So where is my German now...well I'm far from fluent. I understand maybe 50% of most movies and TV shows, I can have basic conversation with people and can do all day to day things. But understanding native speakers talking to each other is still quite difficult. I've definitely got another year or two ahead of me before I'll be really comfortable with the language. But what is great is that I now know what I need to learn and I'm actually enjoying learning, because I can see the progress in my day to day life.
Duolingo provides a great means for learning the basics of German. Once your tree is done, I'd recommend practicing more complex sentence structures and expanding your vocabulary, but most importantly start speaking with people. Thanks Duolingo!
You're so right about speaking with people. I lived in Berlin some years ago. I went to the Verkehrsamt to find a German family to rent a room from. They didn't speak any English and it was a great learning experience for me. It got to the point where I was thinking in German. Many of the locals expressed surprise that I was an American. I was taken for an Austrian a number of times. The key to really learning another language is to immerse yourself in it.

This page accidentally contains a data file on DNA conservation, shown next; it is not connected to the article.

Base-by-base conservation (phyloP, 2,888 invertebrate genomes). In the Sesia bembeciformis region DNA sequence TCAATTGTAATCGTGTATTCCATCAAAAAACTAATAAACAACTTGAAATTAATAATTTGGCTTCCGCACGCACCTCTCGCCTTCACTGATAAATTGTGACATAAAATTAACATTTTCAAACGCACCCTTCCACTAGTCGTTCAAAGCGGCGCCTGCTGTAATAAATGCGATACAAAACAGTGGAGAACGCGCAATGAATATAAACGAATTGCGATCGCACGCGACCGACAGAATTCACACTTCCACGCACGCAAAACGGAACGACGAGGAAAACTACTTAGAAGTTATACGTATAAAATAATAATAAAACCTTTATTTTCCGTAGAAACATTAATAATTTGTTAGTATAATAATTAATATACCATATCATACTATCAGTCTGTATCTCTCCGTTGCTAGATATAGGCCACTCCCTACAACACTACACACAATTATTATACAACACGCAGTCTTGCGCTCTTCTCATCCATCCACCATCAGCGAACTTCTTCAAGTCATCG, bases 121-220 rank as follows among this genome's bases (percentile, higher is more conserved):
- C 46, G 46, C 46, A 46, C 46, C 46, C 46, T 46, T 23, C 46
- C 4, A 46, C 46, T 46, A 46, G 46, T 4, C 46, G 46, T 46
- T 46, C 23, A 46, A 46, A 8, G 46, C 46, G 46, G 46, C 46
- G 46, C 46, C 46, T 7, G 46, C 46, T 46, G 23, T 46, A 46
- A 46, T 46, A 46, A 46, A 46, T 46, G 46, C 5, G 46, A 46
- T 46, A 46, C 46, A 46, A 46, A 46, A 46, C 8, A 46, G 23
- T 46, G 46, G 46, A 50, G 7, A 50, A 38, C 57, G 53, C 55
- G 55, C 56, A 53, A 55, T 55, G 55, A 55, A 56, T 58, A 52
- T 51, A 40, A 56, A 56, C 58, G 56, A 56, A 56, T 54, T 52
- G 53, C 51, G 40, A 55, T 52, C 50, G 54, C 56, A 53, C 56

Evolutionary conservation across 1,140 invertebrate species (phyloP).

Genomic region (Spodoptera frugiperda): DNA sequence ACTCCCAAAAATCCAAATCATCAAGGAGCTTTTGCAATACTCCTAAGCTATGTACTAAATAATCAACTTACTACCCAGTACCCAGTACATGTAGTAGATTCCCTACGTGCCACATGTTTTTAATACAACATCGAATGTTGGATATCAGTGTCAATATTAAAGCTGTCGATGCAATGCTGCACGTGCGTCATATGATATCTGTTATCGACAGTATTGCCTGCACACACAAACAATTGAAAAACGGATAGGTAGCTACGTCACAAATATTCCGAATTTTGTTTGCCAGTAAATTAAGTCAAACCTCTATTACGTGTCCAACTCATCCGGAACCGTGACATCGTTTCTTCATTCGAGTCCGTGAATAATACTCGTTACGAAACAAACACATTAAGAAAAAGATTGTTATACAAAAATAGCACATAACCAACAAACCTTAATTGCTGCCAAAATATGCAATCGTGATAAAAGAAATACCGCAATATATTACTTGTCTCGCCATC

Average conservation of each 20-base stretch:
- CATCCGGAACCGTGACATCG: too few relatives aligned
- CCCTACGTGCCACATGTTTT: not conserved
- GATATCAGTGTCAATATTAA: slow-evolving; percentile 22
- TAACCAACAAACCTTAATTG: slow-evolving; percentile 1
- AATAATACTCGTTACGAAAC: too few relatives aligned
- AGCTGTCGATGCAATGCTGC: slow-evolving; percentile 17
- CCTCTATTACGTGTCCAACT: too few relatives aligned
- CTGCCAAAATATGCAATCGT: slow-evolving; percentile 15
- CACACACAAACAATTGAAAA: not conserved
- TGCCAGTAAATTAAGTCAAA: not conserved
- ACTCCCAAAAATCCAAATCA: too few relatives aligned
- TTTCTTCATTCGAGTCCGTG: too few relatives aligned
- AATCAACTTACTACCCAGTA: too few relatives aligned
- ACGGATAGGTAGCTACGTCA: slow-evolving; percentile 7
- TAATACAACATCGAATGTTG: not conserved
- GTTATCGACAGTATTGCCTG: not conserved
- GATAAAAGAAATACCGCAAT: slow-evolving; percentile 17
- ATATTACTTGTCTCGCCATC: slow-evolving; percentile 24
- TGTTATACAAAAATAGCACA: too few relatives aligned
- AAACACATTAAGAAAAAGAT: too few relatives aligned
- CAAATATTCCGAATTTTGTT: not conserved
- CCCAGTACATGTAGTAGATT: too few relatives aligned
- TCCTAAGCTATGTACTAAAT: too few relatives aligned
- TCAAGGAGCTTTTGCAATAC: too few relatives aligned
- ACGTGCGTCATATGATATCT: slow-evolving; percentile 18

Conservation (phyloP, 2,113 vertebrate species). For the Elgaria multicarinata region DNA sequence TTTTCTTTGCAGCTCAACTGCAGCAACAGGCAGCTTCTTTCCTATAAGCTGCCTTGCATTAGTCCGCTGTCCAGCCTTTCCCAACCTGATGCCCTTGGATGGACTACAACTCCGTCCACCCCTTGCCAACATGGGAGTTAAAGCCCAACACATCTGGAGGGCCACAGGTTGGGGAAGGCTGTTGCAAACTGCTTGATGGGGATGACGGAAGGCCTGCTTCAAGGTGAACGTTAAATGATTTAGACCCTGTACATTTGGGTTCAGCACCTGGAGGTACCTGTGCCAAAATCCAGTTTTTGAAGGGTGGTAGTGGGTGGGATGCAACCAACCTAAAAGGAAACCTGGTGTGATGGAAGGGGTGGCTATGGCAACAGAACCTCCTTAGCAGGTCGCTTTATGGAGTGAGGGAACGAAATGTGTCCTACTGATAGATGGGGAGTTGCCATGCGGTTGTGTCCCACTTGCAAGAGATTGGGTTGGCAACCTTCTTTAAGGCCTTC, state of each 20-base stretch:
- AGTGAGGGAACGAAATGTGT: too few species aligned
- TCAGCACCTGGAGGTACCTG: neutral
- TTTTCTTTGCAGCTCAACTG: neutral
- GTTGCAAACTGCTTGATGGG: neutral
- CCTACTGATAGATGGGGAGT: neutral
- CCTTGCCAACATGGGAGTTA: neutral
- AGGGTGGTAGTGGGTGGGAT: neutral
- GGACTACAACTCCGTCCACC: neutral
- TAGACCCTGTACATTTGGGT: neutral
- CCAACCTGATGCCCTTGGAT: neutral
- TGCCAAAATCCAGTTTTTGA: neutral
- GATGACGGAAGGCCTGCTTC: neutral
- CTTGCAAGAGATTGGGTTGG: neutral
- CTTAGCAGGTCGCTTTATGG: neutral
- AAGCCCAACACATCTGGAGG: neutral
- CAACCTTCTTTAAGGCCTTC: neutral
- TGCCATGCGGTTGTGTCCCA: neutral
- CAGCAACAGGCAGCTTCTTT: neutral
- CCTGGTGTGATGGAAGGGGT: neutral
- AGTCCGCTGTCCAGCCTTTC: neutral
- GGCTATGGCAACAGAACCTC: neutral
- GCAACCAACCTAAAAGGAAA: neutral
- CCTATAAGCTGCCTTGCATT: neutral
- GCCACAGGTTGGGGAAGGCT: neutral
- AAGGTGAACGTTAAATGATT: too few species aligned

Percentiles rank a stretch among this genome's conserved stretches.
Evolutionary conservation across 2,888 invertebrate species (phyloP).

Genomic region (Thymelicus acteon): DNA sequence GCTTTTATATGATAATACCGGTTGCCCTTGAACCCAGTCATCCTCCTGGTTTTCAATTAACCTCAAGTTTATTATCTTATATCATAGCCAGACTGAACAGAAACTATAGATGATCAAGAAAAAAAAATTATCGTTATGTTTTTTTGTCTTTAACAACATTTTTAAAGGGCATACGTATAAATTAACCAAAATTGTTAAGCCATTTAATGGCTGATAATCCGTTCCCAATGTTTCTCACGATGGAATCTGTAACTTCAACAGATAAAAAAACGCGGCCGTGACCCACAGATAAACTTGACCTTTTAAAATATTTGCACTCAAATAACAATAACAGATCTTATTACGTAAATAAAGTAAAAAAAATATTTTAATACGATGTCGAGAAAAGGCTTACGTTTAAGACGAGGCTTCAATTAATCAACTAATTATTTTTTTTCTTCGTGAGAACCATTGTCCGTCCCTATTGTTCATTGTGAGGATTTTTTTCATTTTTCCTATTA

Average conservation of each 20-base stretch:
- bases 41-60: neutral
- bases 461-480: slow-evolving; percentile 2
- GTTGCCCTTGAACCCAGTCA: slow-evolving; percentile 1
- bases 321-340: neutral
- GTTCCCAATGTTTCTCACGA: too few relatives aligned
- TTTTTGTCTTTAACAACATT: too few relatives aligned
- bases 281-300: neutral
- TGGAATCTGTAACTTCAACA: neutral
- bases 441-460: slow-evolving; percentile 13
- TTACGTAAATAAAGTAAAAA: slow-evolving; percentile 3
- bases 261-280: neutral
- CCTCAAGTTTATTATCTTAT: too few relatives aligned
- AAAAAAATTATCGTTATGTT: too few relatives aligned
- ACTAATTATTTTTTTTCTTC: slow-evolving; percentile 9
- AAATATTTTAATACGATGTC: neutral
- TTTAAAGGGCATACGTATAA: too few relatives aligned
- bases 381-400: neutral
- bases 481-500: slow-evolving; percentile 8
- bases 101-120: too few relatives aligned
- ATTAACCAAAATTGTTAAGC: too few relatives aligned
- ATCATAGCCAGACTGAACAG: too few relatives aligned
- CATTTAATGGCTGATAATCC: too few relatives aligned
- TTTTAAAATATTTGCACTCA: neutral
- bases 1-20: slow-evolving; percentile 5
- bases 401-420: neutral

The fear of making mistakes is holding me back. I have now lived and worked in Zurich for four years, completed A1 German at a big language school and reached level 11 on Duolingo. But I still cant talk to my colleagues or neighbours.
Just do it. Trau dich einfach! :)
Especially if people notice (or know) that you're not a native speaker (e.g. due to some accent, obvious mistakes or different skin color), most won't consider you dumb or anything like that. I've been learning and working with non-native Speakers for years and never took offense due to someone simply having bad grammar or using wrong pronounciation (I probably do it all the time myself when using English :P).